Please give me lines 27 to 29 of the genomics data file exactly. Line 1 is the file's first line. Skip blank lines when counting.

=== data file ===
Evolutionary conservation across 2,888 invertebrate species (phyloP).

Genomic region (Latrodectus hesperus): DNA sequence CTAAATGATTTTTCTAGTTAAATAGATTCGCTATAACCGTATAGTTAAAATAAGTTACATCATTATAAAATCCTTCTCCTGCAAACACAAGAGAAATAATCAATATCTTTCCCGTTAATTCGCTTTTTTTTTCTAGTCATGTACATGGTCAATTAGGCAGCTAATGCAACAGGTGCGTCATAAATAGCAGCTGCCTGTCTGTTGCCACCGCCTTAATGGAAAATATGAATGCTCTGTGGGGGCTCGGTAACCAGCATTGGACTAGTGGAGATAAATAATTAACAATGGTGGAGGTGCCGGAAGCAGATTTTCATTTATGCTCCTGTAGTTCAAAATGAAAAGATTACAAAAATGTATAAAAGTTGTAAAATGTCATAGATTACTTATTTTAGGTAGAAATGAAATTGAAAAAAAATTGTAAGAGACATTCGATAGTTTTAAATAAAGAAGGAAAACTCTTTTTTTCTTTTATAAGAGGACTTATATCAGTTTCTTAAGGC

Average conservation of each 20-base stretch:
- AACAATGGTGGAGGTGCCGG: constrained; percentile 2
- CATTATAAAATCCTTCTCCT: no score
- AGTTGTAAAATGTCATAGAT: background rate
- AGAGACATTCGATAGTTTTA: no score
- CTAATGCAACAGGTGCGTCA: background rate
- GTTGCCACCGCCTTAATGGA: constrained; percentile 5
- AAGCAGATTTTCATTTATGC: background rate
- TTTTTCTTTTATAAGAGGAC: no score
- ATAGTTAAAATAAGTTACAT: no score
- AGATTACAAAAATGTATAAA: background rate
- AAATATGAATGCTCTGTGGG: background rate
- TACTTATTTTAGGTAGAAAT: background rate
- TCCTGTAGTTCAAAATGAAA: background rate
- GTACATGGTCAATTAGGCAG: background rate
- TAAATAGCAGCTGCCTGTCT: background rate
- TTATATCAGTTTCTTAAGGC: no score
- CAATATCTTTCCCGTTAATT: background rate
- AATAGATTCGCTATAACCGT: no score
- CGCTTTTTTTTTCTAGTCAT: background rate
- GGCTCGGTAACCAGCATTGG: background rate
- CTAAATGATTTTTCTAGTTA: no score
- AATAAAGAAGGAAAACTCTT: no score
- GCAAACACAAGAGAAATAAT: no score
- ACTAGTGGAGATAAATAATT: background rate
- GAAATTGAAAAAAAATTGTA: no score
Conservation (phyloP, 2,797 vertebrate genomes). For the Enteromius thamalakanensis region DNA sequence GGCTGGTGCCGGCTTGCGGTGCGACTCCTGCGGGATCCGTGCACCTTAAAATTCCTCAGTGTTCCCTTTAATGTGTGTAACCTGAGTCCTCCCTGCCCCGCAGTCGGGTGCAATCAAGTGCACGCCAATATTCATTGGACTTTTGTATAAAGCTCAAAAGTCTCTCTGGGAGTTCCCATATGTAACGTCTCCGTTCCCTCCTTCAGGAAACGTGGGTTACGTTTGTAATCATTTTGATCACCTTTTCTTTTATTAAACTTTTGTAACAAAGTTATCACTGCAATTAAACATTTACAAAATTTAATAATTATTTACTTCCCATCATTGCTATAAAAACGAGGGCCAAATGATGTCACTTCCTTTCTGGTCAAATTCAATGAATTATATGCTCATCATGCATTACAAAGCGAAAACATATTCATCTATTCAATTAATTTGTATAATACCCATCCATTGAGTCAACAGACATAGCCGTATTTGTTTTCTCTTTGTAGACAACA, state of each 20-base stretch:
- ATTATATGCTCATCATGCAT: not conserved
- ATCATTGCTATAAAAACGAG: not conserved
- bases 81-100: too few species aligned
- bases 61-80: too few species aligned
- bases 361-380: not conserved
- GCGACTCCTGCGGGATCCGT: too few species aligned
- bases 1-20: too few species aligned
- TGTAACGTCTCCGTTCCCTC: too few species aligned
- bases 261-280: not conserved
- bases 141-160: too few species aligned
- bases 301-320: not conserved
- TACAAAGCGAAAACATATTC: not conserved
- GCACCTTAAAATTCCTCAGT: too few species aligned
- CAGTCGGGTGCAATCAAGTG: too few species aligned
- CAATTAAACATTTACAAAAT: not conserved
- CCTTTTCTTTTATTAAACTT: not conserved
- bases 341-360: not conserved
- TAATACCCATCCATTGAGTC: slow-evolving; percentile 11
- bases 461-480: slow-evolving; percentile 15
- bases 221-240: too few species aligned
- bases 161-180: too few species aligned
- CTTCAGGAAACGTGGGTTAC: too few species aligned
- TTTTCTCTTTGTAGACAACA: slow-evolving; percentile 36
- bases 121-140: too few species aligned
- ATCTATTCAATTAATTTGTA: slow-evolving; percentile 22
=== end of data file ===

- ACTAGTGGAGATAAATAATT: background rate
- GAAATTGAAAAAAAATTGTA: no score
Conservation (phyloP, 2,797 vertebrate genomes). For the Enteromius thamalakanensis region DNA sequence GGCTGGTGCCGGCTTGCGGTGCGACTCCTGCGGGATCCGTGCACCTTAAAATTCCTCAGTGTTCCCTTTAATGTGTGTAACCTGAGTCCTCCCTGCCCCGCAGTCGGGTGCAATCAAGTGCACGCCAATATTCATTGGACTTTTGTATAAAGCTCAAAAGTCTCTCTGGGAGTTCCCATATGTAACGTCTCCGTTCCCTCCTTCAGGAAACGTGGGTTACGTTTGTAATCATTTTGATCACCTTTTCTTTTATTAAACTTTTGTAACAAAGTTATCACTGCAATTAAACATTTACAAAATTTAATAATTATTTACTTCCCATCATTGCTATAAAAACGAGGGCCAAATGATGTCACTTCCTTTCTGGTCAAATTCAATGAATTATATGCTCATCATGCATTACAAAGCGAAAACATATTCATCTATTCAATTAATTTGTATAATACCCATCCATTGAGTCAACAGACATAGCCGTATTTGTTTTCTCTTTGTAGACAACA, state of each 20-base stretch: